Human Power: Doing Work
Lesson 7 of 13
Objective: SWBAT identify collect data for data for mass, distance and time and generate and explanation of energy, work and power.
Kids LOVE this activity. It is an active hands on, minds on lab. I recommend practicing how to wind up the bottles before demonstrating to the class (insert video). I made 1 set-up per group of three students. They will need to be able to stand high enough off the floor to wind the bottles 1 meter, whilst not letting the bottles touch the floor.
Be careful with kids standing on table and chairs. We don't want any casualties in the lab!
Materials for each group of three students:
- 2 liter bottle filled with water
- 30 cm length of 1.5" PVC
- Duct tape
- 1.5 meters of heavy string or rope
Tie one end of the string around the neck of the bottle and the other to the middle of the PVC pipe. Wrap tape around the string and PVC pipe to keep it from slipping. See the images below.
This lesson has been adapted from Energy Basics, by Clarkson University, Office of Educational Partnerships.
- Energy is the ability to do work (power x time)
- Work is a force acting over a distance to move an object
- Work = force X distance
- Power is how fast work is done (or the rate at which work is done)
- Power = work/time OR Power = energy / time
- Force is a push, pull or twist = mass x acceleration
To reinforce the concept of work, complete the Student Push/Pull Demo.
- Ask for two volunteers.
- Have one push against the wall and one push on a chair so that the chair moves at least 0.5 meters.
- Discuss as a class: Did either one or both of these students do any work?
- The one pushing on the chair did work; the other did not.
- “Work”requires that an object be moved.
- Did either of these expend energy?
- Yes – energy contributes to doing work, but not all energy successfully does work.
This is my procedure for set up of the experiment:
- Collect all equipment and materials necessary to conduct the activity. You will need 7 of the set ups.
- Split students into groups of 2-3 students.
- Attach one end of the rope to the bottle and the other end to the middle of the pole.
- Measure the distance of the rope from the PVC to the bottle and record it on the space given (meters, m).
Do work and collect data:
- Have each person stand on a chair and hold the pole horizontally so that the bottle is suspended. Twist the pole so the rope winds around it, lifting the bottle. Time how fast each person can wind the rope to bring the bottle all the way up to the pole.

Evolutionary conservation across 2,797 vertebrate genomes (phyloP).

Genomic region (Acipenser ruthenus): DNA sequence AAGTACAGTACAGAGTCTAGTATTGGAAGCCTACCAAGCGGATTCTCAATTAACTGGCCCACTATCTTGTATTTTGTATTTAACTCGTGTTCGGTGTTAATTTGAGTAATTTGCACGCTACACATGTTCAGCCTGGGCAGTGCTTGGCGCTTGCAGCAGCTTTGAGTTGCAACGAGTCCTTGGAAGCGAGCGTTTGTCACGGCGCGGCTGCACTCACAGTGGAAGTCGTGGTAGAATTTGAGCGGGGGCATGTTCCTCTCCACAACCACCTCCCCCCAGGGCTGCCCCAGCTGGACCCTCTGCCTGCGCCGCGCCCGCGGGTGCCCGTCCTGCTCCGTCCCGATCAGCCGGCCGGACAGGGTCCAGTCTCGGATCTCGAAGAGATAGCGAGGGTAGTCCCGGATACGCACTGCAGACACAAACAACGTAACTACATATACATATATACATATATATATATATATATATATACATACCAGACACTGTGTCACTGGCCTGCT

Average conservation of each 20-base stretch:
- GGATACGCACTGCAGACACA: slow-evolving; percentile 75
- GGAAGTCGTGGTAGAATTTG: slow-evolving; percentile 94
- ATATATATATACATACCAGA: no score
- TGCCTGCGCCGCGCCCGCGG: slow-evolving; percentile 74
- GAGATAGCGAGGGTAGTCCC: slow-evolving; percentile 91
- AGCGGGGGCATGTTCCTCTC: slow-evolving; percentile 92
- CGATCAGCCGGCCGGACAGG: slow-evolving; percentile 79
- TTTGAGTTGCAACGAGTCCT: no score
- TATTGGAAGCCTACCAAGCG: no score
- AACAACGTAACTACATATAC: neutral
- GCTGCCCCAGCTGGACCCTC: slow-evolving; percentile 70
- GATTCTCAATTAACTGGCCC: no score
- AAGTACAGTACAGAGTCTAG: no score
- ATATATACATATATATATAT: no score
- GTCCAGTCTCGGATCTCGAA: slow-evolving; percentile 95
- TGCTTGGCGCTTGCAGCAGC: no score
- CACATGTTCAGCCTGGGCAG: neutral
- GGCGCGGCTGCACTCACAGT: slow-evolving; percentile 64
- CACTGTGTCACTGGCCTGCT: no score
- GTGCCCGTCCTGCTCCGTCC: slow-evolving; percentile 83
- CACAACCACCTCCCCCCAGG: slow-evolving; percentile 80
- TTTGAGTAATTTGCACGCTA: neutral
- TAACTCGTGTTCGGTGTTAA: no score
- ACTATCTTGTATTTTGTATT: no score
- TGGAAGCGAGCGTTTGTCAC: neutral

- Record your data (in seconds).
- Repeat so that each student has 3 tries, and record each time.
- Using the given mass for your bottle, calculate Force by using: Force (N) = mass (kg) x acceleration (m/ s2 )
Mass, m = given (kg)
Acceleration due to gravity, a = 9.81 m/ s2
Use the worksheet to calculate average time for each person, work, power in Watts and horsepower (remember that 1 hp = 746 watts).
in the video below to my students reflect on how this activity helped them calculates and understand force, work, energy, and power.
- What is power?
- What does it mean if one person has a higher value for power?
- How many of you would it take to light a 60 Watt light bulb? v60 Watts ÷ Your Power (from the table) = “your name” power; 60 Watts ÷ Watts = “ “ power
- How does your person power compare to the horsepower in a car? (Use an estimated horsepower of 166.)
Using the data collected in the activity, calculate average time and apply the appropriate formulas to calculate work and power. Calculate a few of the trials in class, have students finish the calculations for homework.
- Hold up a 60 Watt light bulb and ask if anybody in the class produced enough power to light the bulb (hopefully no one actually does). Ask if they could produce more power possibly with their legs. (Give the example of the human powered bike headlights).
- Ask and/or lead a student (on the board) through a calculation of how many of themselves it would take to light the bulb, based on their power output from the activity. # of people to light 60 Watt bulb = 60 watts/power from the activity.
- (For example, if the student’s name was Nate and it took 300 of them to light the bulb, it is therefore a 300 "Natepower" bulb.)